The study found that non-LGBTQ people are most comfortable with having LGBTQ members at their place of worship or seeing a gay or lesbian co-worker’s wedding picture, while they are the least comfortable with learning their child has a lesson on LGBTQ history in school.

 

“The findings from this year’s Accelerating Acceptance Study highlight a dangerous reality: a significant majority of Americans, even within our own community, are not aware that LGBTQ people are not federally protected from discrimination in many areas of life,” said GLAAD President & CEO Sarah Kate Ellis. “Although we have witnessed landmark decisions for marriage equality and non-discrimination workplace protections in the last few years, the general public’s lack of understanding about the state of LGBTQ rights in America is largely due to the fact that our issues and lives are still being largely left out of the national conversation, especially during the 2020 election cycle when so much is at stake for LGBTQ people. With a large majority of Americans expressing that federal law should protect LGBTQ people from discrimination in areas of life in which they are currently not protected, it is more crucial than ever that we elect pro-equality candidates who will pass comprehensive legislation like the Equality Act and remove discriminatory measures imposed on LGBTQ people, like the transgender military ban.”

 

Despite landmark Supreme Court decisions for marriage equality and the expansion of non-discrimation employment protections, discrimination against LGBTQ people is still an alarming reality. There are significant gaps in protections for millions of employees of smaller businesses and religious institutions. Additionally, there is an ongoing lack of protections for all LGBTQ people in housing, health care, education and public accommodations across the country. Currently, 27 states have no non-discrimination protections for LGBTQ Americans.

 

During the Republican National Convention in August, GLAAD released an ad called “The Conversation,” which aired across broadcast and digital channels to show the personal consequences of the lack of protections for LGBTQ people against discrimination. The advertisement ends with a call for viewers to support the Equality Act, which extends comprehensive protections against LGBTQ discrimination including in housing, education, and public accommodations. Viewers are directed to glaad.org/EqualityAct to take action and learn more about the information in the ad. In May 2019, the House of Representatives passed The Equality Act, 236-173. It has not moved in the U.S. Senate, nor even come up for a vote. GLAAD’s ongoing research through the Trump Accountability Project tracks the Trump administration’s anti-LGBTQ rhetoric and policy. Since taking office in 2017, the Trump administration has attacked LGBTQ people over 180 times, including his opposition to The Equality Act.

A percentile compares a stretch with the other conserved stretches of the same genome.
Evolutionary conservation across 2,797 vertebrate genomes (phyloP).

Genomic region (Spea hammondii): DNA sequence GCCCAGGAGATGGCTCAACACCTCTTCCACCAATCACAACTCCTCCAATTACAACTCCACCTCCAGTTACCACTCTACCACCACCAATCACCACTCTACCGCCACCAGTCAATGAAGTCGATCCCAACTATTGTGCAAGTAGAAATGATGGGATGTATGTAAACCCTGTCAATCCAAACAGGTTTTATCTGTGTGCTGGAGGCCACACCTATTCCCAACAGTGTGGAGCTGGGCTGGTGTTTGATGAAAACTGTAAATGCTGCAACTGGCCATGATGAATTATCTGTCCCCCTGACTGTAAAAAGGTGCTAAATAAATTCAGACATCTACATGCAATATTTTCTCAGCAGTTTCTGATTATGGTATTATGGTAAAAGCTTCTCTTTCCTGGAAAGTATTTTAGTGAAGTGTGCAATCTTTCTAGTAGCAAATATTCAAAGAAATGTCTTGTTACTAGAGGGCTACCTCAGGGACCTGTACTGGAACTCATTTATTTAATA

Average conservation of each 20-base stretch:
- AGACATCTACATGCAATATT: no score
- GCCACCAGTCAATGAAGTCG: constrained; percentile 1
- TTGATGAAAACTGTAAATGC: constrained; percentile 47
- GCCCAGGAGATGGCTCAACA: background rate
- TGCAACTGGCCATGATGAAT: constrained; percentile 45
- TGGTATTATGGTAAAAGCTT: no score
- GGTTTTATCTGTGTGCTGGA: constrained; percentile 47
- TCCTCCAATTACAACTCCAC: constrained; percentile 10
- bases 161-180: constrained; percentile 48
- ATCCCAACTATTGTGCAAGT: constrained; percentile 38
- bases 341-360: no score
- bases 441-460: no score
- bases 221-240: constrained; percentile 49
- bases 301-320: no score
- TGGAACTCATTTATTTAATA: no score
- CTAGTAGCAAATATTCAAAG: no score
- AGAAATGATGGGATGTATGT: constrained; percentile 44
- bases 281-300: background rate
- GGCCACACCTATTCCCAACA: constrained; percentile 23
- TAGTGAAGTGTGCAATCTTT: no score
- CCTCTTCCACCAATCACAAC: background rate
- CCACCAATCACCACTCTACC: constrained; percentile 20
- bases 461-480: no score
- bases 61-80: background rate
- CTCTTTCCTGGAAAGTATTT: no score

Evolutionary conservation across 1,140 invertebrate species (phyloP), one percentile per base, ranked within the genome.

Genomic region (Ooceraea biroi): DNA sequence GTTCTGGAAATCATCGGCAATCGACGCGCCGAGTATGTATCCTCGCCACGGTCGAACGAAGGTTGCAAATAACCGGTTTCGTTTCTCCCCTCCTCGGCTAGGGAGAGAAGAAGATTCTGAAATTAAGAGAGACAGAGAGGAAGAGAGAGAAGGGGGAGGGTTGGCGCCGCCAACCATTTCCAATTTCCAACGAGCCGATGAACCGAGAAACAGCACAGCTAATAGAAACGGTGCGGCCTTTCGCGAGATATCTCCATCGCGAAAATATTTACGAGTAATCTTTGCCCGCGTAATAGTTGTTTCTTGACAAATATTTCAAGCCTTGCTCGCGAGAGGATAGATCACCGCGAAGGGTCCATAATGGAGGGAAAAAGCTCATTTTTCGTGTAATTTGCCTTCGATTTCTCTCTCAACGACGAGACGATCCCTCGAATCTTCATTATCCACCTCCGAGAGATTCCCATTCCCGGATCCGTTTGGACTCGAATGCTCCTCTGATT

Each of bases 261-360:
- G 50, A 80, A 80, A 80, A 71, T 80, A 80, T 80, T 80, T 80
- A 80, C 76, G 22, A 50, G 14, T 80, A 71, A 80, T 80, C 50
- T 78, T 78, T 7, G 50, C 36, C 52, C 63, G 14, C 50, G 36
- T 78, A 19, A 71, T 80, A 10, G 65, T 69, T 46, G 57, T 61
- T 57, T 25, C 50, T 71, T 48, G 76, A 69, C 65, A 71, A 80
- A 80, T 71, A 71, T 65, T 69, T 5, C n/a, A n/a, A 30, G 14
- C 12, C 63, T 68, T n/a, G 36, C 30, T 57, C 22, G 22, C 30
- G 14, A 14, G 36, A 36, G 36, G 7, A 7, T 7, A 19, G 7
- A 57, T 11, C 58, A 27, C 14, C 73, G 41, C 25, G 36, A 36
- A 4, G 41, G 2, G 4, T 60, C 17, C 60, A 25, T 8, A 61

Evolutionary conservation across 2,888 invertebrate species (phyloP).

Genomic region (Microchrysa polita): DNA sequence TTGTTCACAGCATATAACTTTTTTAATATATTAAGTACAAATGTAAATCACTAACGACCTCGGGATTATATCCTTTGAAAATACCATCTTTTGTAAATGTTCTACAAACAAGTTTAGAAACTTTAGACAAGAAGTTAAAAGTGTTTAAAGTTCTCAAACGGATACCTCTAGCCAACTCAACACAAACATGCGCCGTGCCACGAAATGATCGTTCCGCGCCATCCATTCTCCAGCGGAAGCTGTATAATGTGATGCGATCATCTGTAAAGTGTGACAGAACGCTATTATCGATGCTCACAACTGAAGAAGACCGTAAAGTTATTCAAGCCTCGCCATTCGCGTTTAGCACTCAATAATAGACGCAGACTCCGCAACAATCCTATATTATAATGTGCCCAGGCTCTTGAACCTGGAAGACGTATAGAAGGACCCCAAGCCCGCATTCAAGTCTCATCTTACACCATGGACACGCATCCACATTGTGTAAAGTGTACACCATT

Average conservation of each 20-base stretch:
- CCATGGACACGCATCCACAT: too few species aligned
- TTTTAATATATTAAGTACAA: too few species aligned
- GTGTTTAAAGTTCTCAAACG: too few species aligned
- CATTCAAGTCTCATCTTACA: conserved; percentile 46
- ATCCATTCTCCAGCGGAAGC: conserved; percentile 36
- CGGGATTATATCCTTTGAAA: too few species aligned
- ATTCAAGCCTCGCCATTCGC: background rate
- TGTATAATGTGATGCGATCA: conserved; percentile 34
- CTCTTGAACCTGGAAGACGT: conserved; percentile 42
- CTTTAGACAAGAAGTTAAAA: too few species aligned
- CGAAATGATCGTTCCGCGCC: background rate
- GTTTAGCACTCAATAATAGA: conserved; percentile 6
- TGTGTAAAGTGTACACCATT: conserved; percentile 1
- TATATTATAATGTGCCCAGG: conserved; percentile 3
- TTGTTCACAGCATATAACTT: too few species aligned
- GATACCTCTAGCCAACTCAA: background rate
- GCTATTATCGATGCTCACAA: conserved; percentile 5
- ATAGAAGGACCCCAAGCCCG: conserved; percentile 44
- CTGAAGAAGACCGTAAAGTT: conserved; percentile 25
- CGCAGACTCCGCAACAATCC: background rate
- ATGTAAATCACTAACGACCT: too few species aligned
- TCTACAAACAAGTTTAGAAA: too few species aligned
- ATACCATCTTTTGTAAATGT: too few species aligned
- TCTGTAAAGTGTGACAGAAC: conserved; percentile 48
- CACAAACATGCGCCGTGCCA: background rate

In one of the administration’s most recent attacks, the U.S. Senate confirmed Amy Coney Barrett to the Supreme Court on Monday following President Trump’s nomination in September. Barrett is known for her anti-LGBTQ record, including time served as a trustee of a school that discriminated against LGBTQ families, stating views against marriage equality, and associations with extremist groups promoting dangerous policies against LGBTQ youth and work to undermine legal rights of LGBTQ people. Barrett testified, under oath, that she “has never” and “would not ever” discriminate on the basis of ‘sexual preference, a term used by groups that Barrett has worked for to inaccurately suggest sexual orientation is a choice, and therefore changeable by harmful conversion therapy that these groups advocate for. During the confirmation hearings, Barrett also refused to say that the marriage equality ruling under Obergefell was correctly decided, which has alarmed many LGBTQ and legal advocates.

 

GLAAD is currently engaged in a 100 Days of Action campaign to educate LGBTQ people about what's at stake during the 2020 election and to increase LGBTQ turnout at the polls in November. GLAAD’s recently released ‘State of LGBTQ Voters’ poll found that LGBTQ voters are highly motivated and prepared to vote. The poll also found overwhelming support from LGBTQ voters for Vice President Joe Biden (76%) in a head-to-head matchup against President Trump (17%). Among the remaining likely LGBTQ voters, 5% planned to vote for another candidate and 2% remained unsure. Additionally, 53% of LGBTQ respondents from the poll reported experiencing anti-LGBTQ discrimination based on their sexual orientation or gender identity.

 

Until ABC’s Town Hall with Vice President Biden on October 15, LGBTQ issues have been largely absent from the 2020 election cycle. GLAAD has been reaching out to debate and town hall moderators to offer resources and data about where LGBTQ voters stand and the issues important to the community, and to advocate for LGBTQ inclusion in nationally televised Presidential candidate debates and town halls. GLAAD will continue to hold the candidates and the media accountable to the nearly 15 million LGBTQ Americans, whose very lives are at risk from policies inflicted by the Trump administration. GLAAD also released its Election Issues Guide for Journalists, which gives an overview of LGBTQ issues to ask any candidate running in this pivotal election.